Even git has a HEAD…
So as you know, there is no human that can function properly without a head and as it turns out the world’s most popular version control system also has a head. Well not in the same sense as humans, but you’ll get the hang of it as I go on.
First of all you do remember that to push your files to your git server you need to go through the following steps:
1. Stage your files using the “git add <filename>” command.
2. Commit your files using “git commit -m ‘some comment’”.
3. Push your files using “git push origin master”
At the point of committing your files, git creates and object and stores the
SHA-1 value of your current commit in a file named …. you guessed it … “HEAD”.
In technical terms, HEAD stores a symbolic reference to the last commit of the current branch. This means that if I am currently working in the master branch of my repository, HEAD will hold a reference to the last commit that I made in this branch.
If you were to run the above command, you will be greeted with a response that looks like this “ref: refs/heads/master”. This is the reference to the actual place where the SHA-1 is stored. Consequently if you run “cat .git/refs/heads/master” you would get a value that looks likes “6d31dccfbc36a5851e1cacb34b6a24aeb9af0527”. Don’t worry, you never have to memorize this value, its just something to help git keep track of your last commit.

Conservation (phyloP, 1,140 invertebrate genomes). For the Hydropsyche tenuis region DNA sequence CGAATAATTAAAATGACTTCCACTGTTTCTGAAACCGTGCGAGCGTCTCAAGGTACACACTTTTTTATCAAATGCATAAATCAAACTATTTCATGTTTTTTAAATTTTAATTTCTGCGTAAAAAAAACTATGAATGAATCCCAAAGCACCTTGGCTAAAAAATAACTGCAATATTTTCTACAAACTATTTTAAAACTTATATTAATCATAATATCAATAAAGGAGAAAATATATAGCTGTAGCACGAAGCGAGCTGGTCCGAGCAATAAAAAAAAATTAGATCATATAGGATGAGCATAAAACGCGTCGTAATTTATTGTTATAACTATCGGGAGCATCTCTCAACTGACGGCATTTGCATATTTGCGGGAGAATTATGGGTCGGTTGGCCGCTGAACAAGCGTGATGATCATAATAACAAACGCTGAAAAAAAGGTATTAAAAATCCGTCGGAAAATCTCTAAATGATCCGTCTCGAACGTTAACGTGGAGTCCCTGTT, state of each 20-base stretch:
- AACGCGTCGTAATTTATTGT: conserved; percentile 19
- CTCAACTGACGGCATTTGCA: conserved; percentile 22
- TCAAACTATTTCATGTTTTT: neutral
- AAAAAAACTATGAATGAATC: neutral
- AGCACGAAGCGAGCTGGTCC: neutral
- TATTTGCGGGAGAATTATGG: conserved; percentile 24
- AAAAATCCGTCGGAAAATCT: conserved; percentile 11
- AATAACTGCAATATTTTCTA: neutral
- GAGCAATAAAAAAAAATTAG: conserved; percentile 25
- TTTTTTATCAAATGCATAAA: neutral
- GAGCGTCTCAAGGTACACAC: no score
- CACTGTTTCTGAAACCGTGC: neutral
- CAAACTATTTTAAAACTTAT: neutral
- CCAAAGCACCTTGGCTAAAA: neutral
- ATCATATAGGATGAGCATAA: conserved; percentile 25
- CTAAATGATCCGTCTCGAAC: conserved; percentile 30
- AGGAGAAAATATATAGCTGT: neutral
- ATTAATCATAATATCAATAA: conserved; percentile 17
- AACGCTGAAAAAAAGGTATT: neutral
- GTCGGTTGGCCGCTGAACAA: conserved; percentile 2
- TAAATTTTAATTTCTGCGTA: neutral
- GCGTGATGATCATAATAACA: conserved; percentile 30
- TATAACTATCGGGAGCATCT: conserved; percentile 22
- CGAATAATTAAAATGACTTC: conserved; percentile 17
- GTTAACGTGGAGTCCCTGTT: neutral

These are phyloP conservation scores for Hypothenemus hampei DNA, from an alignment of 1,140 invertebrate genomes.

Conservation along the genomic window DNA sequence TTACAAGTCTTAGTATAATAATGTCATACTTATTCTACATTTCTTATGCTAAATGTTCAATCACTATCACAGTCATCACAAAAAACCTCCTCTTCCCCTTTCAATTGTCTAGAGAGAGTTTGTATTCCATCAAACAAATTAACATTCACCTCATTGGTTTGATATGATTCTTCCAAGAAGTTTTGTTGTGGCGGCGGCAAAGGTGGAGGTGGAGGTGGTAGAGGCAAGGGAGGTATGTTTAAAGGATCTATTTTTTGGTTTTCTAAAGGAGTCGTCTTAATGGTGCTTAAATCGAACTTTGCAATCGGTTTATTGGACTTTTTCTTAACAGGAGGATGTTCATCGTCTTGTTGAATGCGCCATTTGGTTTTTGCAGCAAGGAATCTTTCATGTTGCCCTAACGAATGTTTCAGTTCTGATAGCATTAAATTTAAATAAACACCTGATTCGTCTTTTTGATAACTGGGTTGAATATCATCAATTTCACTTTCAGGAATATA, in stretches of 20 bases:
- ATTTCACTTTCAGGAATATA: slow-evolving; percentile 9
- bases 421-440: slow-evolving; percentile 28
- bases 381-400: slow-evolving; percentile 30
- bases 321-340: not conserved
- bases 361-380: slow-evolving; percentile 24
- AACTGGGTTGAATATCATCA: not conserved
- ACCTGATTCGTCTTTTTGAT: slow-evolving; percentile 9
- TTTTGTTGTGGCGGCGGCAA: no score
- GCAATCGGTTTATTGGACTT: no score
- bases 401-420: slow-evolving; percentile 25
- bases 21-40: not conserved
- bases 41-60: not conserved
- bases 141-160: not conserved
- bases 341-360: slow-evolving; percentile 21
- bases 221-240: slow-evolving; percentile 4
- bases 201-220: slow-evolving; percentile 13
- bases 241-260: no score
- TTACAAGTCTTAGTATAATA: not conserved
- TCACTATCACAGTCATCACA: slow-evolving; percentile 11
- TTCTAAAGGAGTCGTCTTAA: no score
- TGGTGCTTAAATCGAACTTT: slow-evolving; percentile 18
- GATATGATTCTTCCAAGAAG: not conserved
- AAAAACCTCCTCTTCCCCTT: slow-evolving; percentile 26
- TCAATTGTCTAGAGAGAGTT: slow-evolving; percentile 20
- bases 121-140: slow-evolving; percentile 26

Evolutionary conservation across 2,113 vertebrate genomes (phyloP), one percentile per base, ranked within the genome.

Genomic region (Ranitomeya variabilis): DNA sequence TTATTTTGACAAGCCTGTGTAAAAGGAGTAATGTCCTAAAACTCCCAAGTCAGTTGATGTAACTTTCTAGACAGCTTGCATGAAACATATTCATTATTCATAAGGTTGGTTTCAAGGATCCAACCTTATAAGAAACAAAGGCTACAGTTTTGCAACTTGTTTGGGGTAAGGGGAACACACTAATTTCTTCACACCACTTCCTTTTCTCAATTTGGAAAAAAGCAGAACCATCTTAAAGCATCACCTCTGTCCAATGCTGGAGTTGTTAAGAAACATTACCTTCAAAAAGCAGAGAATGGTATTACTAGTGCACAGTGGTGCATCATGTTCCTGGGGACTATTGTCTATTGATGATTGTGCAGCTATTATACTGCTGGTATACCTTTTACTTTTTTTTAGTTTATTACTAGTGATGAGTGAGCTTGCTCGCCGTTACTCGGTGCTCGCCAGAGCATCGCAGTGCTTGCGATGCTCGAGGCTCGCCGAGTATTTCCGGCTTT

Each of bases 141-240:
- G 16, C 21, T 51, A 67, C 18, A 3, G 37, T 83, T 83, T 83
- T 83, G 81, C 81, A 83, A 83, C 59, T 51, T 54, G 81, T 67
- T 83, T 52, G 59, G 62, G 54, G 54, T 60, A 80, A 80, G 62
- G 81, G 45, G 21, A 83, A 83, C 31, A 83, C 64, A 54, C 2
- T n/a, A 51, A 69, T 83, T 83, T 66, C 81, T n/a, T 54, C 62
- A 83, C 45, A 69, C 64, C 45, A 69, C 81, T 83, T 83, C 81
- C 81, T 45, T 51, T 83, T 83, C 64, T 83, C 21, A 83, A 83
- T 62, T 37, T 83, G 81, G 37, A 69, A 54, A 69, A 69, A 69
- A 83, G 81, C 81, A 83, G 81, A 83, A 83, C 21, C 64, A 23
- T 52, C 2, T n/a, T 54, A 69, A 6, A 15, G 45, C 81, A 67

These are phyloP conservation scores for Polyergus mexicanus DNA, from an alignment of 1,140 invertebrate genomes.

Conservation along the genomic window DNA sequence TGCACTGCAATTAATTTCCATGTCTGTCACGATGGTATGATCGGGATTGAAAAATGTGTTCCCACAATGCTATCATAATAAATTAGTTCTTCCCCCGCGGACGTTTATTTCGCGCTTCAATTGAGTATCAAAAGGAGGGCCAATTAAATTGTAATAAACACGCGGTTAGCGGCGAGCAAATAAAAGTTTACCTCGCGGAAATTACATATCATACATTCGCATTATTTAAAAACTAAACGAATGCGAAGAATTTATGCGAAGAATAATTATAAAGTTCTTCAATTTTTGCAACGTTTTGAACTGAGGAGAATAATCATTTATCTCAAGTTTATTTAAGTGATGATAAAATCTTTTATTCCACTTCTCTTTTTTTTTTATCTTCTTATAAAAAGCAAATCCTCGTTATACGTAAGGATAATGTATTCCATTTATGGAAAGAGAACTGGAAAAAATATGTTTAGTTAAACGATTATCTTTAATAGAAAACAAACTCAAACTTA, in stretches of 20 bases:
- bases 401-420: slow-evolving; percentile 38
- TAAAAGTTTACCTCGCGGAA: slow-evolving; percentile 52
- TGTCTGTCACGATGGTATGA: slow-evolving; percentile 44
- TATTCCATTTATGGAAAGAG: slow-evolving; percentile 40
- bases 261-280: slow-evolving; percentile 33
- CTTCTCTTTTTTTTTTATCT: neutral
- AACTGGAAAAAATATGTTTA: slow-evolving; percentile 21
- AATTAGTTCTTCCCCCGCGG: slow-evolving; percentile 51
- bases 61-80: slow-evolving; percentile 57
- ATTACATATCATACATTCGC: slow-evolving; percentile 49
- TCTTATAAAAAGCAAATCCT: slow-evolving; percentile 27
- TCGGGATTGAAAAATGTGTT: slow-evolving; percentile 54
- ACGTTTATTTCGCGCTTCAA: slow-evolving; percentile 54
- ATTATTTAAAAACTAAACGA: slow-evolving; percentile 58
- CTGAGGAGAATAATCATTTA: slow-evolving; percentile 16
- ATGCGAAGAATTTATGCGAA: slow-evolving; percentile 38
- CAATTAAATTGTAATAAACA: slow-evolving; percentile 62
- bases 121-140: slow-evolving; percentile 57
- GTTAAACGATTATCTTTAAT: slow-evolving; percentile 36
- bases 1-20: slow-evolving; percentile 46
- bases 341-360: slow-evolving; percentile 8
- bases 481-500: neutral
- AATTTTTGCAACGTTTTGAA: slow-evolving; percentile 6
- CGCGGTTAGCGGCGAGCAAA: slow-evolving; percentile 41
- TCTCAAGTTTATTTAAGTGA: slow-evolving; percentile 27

In a situation where you need to revert to your last commit then feel free to use :
“git reset — hard HEAD”
This will cause the HEAD to go a step back and point to your last commit.
There are also some variations of HEAD which include:
ORIG_HEAD: Whenever you do a merge or reset, just before changing the value of HEAD is changed to point to the new commit, the previous commit reference is stored in the ORIG_HEAD. So if you ever need to revert to the previous commit you can obtain the reference from ORIG_HEAD like so
“git reset — hard ORIG_HEAD”.
FETCH_HEAD: In a fetch operation, the head for the most recently fetched branch is stored in the FETCH_HEAD just immediately after the fetch operation.
MERGE_HEAD: In a merge operation between two branches, the head of the other branch is temporarily stored in the MERGE_HEAD just before the branches are merged into one commit.
Unfortunately that’s the much I can say about git’s HEAD for now. As soon as I find out more you can be sure I would update you. Until then, keep collaborating.